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Wednesday, February 27, 2013

Primer Dugout (and link of the day) 2-27-2013

Washington Times, February 27, 1913:

Chick Lathers, who formerly was tried out by the Detroit Tigers and under Bill Donovan with the Providence team played last season is out of the game for good. He will handle automobiles for a popular company in Kalamazoo, Mich.

Lathers says he would rather sell cars than play ball, as it is impossible to lay enough money aside in the big league to take care of him in his old days.

Or, to put it another way, a 24-year-old veteran of two MLB seasons retired because it was more lucrative to sell cars.

Dan Lee is some pumkins Posted: February 27, 2013 at 06:03 AM | 13 comment(s) Login to Bookmark
  Tags: chick lathers, dugout, history

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   1. Dan Lee is some pumkins Posted: February 27, 2013 at 06:09 AM (#4376845)
A shaky, makeshift infield on today's Birthday Team. The shortstop is actually a catcher (I see you nodding, Russell Martin), the second baseman is actually an outfielder, and the third baseman is actually a second baseman.

And Craig Monroe's middle name is actually Keystone.

C: Ron Hassey
1B: John Wockenfuss
2B: Chick Fullis
3B: Connie Ryan
SS: Cy Perkins
LF: Matt Stairs
CF: Denard Span
RF: Craig Keystone Monroe

SP: Yovani Gallardo
SP: Anibal Sanchez
SP: Rube Melton
SP: Pete Smith
SP: Willie Banks
RP: Greg Cadaret

Owner: Walter Briggs
Negro Leagues great: Hilton Smith
1 career game, 0.0 IP, 2 H, 1 BB, 2 R: Will Koenigsmark
   2. Flynn Posted: February 27, 2013 at 06:51 AM (#4376849)
   3. Derb Posted: February 27, 2013 at 08:41 AM (#4376886)
A lot of former (and one current) Tigers on today's birthday team. Wockenfuss, Monroe, Briggs, Sanchez, and Stairs. Then again, what team hasn't Stairs been a part of?
   4. BochysFingers Posted: February 27, 2013 at 08:52 AM (#4376890)
Then again, what team hasn't Stairs been a part of?

I had literally forgotten about Stairs' 2006 tour with Detroit.
   5. BDC Posted: February 27, 2013 at 11:06 AM (#4376969)
Taking a tour through B-Ref's dWAR leaderboards, I noticed that the greatest single-season defensive performance ever (by that measure) was by a player I'd never heard of. The single-season leaderboard is littered with performances by Belanger and Smith and Tinker, but it was a different deadball shortstop who compiled 5.4 dWAR in 1906, and if you know who it is you are a better trivia person than I am. I will have to look the guy up in my miscellaneous old books to see if there's any word-of-mouth lore about him.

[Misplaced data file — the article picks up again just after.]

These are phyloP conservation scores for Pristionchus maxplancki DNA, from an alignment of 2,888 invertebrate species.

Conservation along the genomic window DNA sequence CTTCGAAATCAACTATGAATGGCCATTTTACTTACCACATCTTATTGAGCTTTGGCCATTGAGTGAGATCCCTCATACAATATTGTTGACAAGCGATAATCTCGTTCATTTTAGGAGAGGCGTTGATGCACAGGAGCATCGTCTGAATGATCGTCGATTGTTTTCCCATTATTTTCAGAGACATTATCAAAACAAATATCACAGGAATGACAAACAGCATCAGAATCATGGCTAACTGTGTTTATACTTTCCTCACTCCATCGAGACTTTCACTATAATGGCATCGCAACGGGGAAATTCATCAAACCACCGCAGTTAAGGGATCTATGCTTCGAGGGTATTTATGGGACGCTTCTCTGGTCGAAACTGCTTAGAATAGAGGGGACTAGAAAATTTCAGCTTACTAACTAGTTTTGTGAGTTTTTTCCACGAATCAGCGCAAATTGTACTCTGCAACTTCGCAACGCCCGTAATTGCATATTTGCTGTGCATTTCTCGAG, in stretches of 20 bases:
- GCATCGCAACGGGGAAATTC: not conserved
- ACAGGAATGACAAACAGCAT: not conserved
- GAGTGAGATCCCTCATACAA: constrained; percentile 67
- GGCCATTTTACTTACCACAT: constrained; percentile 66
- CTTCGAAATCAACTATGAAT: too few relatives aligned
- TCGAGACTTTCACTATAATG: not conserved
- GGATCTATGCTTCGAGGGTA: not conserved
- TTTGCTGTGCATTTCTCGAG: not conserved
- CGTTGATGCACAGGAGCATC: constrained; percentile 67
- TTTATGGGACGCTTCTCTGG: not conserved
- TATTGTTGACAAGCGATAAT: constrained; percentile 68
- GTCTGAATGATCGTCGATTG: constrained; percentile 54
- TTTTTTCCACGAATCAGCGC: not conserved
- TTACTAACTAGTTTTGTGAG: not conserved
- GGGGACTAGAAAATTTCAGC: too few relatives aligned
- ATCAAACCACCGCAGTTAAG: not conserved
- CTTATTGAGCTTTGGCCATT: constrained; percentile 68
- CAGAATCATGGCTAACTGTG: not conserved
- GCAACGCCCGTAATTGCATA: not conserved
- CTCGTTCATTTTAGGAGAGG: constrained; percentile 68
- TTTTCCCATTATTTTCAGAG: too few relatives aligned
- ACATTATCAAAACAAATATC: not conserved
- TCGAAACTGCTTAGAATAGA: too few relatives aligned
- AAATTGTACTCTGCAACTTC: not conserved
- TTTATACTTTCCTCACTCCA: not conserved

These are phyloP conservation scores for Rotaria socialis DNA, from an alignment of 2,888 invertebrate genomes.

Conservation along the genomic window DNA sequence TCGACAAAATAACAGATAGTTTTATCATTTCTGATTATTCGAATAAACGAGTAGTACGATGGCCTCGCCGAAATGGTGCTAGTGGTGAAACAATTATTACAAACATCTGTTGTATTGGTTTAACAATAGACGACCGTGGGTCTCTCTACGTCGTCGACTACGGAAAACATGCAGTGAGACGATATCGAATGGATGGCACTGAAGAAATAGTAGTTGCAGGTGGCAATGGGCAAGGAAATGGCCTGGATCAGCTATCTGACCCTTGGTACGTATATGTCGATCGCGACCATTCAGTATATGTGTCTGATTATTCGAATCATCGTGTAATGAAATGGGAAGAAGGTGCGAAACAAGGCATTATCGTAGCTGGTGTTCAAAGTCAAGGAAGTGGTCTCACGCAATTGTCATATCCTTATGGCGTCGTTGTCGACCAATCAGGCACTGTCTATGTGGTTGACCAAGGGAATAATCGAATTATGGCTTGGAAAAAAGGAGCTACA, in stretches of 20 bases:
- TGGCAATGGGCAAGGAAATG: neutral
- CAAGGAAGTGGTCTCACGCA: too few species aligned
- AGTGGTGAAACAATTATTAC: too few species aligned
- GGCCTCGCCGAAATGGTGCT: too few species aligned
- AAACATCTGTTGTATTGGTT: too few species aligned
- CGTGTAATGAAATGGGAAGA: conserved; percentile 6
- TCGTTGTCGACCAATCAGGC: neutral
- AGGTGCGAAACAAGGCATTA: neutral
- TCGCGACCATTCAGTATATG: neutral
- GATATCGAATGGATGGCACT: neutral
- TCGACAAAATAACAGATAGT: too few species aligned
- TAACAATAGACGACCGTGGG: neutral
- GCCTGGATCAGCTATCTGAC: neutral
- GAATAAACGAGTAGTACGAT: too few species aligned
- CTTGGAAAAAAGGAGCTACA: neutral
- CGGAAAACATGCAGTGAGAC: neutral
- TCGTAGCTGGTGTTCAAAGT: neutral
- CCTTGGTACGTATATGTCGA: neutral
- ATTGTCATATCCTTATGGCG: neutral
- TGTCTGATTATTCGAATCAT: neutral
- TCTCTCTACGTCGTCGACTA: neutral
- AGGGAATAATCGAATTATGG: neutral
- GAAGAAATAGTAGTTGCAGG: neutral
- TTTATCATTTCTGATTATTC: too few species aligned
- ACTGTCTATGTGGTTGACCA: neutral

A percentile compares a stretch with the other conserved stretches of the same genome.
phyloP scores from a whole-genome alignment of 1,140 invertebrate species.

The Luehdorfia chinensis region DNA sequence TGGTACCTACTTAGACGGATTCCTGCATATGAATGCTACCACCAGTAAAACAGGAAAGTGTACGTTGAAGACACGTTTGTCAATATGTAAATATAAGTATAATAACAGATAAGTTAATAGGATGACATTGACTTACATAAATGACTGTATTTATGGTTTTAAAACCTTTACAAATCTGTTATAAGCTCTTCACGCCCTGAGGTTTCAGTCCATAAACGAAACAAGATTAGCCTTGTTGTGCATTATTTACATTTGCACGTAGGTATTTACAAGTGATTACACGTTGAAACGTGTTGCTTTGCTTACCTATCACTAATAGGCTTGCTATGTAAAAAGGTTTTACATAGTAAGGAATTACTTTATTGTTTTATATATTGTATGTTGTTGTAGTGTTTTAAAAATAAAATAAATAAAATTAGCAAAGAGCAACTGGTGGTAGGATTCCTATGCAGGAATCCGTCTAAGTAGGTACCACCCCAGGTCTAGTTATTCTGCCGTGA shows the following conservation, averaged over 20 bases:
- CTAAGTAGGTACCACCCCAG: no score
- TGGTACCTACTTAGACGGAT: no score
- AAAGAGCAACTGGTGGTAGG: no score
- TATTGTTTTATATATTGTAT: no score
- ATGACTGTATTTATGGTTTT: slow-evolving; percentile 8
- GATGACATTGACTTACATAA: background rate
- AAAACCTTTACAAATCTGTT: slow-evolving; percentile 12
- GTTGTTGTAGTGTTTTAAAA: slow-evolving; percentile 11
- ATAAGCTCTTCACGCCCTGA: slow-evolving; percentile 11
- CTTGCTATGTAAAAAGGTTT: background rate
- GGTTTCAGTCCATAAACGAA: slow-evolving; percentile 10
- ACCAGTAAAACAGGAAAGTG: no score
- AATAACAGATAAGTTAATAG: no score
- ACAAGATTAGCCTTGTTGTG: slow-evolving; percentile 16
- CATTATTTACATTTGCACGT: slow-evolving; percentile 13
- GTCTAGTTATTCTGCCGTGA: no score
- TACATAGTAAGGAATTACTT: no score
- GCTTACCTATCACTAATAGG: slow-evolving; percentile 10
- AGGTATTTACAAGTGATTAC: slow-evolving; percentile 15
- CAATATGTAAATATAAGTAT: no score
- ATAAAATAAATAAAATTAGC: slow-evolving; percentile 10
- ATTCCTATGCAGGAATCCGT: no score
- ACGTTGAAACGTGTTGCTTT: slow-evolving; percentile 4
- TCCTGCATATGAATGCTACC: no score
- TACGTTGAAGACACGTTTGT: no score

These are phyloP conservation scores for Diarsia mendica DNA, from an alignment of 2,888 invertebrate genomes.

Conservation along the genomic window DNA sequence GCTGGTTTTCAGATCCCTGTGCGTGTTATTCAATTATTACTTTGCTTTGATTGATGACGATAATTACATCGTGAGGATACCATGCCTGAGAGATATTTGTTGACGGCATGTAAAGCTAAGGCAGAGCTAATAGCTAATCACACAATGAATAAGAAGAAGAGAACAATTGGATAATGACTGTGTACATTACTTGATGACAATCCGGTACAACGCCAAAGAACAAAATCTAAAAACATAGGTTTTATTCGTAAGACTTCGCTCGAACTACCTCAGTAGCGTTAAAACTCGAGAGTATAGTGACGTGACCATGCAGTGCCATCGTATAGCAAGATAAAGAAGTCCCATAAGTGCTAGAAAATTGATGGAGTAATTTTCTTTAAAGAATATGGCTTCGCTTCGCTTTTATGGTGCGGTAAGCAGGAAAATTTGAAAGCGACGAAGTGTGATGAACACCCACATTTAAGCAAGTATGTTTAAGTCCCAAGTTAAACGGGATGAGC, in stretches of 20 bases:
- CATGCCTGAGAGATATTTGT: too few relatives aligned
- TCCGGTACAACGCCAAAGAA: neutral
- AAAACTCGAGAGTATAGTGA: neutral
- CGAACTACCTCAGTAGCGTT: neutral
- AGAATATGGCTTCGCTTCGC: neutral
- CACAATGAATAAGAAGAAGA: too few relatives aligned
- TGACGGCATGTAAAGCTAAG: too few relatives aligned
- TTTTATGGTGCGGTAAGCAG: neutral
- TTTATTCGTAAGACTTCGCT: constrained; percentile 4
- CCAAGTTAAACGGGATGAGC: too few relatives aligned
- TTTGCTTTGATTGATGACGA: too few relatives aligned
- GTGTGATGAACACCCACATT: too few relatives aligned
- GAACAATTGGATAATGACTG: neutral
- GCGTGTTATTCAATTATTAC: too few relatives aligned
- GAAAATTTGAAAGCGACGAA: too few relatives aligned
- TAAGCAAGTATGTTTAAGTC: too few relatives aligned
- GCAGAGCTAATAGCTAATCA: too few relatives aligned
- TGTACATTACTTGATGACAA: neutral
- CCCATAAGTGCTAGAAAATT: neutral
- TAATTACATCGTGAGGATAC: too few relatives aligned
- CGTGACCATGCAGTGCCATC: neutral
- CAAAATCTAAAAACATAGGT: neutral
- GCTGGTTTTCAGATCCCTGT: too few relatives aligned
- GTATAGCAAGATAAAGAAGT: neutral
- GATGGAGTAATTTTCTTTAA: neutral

6. salvomania Posted: February 27, 2013 at 11:11 AM (#4376970)
John Wockenfuss is a great name.

He had all those solid years with Detroit and then he gets traded for Willie Hernandez and the Tigers go and have a season for the ages.
   7. Dan Lee is some pumkins Posted: February 27, 2013 at 11:16 AM (#4376975)
BDC, the player in question is certainly well thought-of defensively, but to my knowledge, he's not generally considered to be in a class with Belanger or Smith. He's also the leader in career games played for the franchise he was a part of in 1906.

Another wild thing about that 1906 performance: Despite the single greatest dWAR season of all time and a 124 OPS+ in 147 games, (player in question) did not lead his team in WAR that year.
   8. BDC Posted: February 27, 2013 at 11:23 AM (#4376981)
He's also the leader in career games played for the franchise

Ah, so I had heard of him in another trivia answer, and then promptly forgot he ever existed! Cool distinctions for a forgotten player to hold, I must say.
   9. Tom Nawrocki Posted: February 27, 2013 at 11:40 AM (#4376995)
Another wild thing about that 1906 performance: Despite the single greatest dWAR season of all time and a 124 OPS+ in 147 games, (player in question) did not lead his team in WAR that year.


That middle infield combined for 19 WAR. That's gotta at least be pretty close to a record.
   10. Hello Rusty Kuntz, Goodbye Rusty Cars Posted: February 27, 2013 at 11:59 AM (#4377012)
There was probably a thread here, but the LA Times had an obituary of Sophie Kurys, who was one of the All-American Girls Professional Baseball League players. It says she stole 1114 bases in eight seasons, including 201 out of 203 attempts in 1946.
   11. Derb Posted: February 27, 2013 at 01:09 PM (#4377066)
John Wockenfuss is a great name.

He had all those solid years with Detroit and then he gets traded for Willie Hernandez and the Tigers go and have a season for the ages.


Very similar to Bobby Higginson. Spent a long, mostly good career with a bunch of crappy Detroit teams, only to see the team make the World Series the year after he is let go.
   12. Misirlou was a Buddhist prodigy Posted: February 27, 2013 at 01:25 PM (#4377080)
That middle infield combined for 19 WAR. That's gotta at least be pretty close to a record.


So looking at the 1906 Naps, it's hard to see how they finished in 3rd place. 115 team OPS+, 125 team ERA+, great defense. Just unlucky I guess. 89 real wins, 98 pythag wins. League winner White Sox had 93 real wins, 90 pythag wins.
   13. BDC Posted: February 27, 2013 at 04:17 PM (#4377255)
Terry Turner (guess it's safe to name him :) is also one of 49 players, per B-Ref, to accumulate 20 career WAR (he's 49th on the leaderboard, with 20.1). Two years after 1906, he was moved off shortstop for good, as the Indians installed guys like Ivy Olson, Roger Peckinpaugh, and Ray Chapman, who I certainly have heard of: they were just awash in shortstops in those years. Turner played mostly third base for the rest of his career, and 3B was a relatively more important defensive position in that era; he continued to be excellent and rack up the dWAR, just not at such insane levels.

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